BMZ Information Brochure 1, 2013e
This resource is a special edition of CARE International's disaster risk reduction community of practice quarterly newsletter to celebrate global disaster risk reduction day. It focuses on disability inclusion in disaster risk reduction programming and presents different organisations' experiences of inclusive disaster risk reduction in different regions
CI DRR CoP Newsletter, quarterly
This toolkit, developed as part of Handicap International’s project ‘Make community-based disaster risk management inclusive in South Asia,’ addresses issues faced by persons with disability and attempts to ensure that services and systems are adapted to meet the diverse needs of the community in reducing risk. It has been designed for use by disaster risk management practitioners and policy makers who wish to understand more about how to make community based disaster risk management (CBDRM) inclusive of persons with disabilities.
The first part establishes the rationale for taking an inclusive approach, firmly establishing the links between disability and disasters and the need for action on inclusion. Part Two provides practical guidance on how to make core CBDRM activities inclusive. Separated into eight individual booklets, it takes each activity in turn and highlights what needs to be taken into account both in planning and in implementation. The Toolbox contains a number of tools to complement the advice given in Part Two and support good practices in implementation. These tools can be taken and used as provided or adapted for use as necessary
Note: Soft copies of the tools are on the accompanying CD-Rom. An online version of the sections and tools are available to download inidividually from the link above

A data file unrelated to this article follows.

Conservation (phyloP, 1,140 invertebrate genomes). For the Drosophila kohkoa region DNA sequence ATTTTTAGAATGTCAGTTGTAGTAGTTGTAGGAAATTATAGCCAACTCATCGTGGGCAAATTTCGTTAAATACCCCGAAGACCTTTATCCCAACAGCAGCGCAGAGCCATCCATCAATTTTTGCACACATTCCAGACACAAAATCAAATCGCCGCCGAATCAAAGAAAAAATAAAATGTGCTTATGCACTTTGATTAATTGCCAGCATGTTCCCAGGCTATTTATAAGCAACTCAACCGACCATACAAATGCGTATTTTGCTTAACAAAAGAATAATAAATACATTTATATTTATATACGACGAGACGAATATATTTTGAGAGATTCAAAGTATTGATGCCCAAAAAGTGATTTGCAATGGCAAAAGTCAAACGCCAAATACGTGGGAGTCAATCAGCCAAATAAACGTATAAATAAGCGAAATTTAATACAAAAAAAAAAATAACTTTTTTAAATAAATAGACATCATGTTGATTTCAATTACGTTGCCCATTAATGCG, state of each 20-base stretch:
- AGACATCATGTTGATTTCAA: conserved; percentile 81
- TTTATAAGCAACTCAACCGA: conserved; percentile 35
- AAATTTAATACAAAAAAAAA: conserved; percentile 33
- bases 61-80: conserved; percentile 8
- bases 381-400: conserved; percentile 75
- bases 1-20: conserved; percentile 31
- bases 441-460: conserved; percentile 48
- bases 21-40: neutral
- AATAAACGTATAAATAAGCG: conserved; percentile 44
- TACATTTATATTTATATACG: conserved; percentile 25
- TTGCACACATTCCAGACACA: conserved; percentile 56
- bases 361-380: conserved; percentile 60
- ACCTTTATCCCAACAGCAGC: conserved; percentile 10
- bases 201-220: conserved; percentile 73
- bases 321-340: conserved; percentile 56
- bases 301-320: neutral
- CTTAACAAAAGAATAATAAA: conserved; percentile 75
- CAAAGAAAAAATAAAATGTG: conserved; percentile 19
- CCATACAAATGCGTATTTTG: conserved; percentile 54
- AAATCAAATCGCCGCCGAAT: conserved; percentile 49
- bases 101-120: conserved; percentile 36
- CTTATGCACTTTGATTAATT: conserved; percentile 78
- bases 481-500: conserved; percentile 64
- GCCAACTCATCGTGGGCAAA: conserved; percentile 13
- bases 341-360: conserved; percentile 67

"This article, based on the extensive experience of Handicap International in the field of emergency actions, describes why taking into account disability at an early stage of a crisis (or even better in a disaster preparedness phase) can prevent complications, diminish the number of disabled victims and so safe lives and livelihoods. It also gives some ideas to improve practice"
Zeitschrift Behinderung und Dritte Welt : Journal for Disability and International Development, No 1
This is the report of a seminar held in 2004 with about 180 participants. The seminar covered a wide range of themes associated with information and communication technologies and envrionmental issues, including disasters and emergency response. The report lists recommendations for Arab states, the General Secretariat of the League of Arab Nations, other international bodies and decision-makers
This study looks at the consequences of movement restrictions on Palestinians, with a focus on productive activities. The findings show that closures and curfews have caused a dramatic decrease in consumption and income levels, a rise in unemployment, a significant reduction in trade volume with plammeting investment levels, and generally severe economic losses with a Palestinian budget in critical conditions. The report calls for an end to mobility restrictions, and for the release of Israeli funds and donors' financial aid
Source e-bulletin on Disability and Inclusion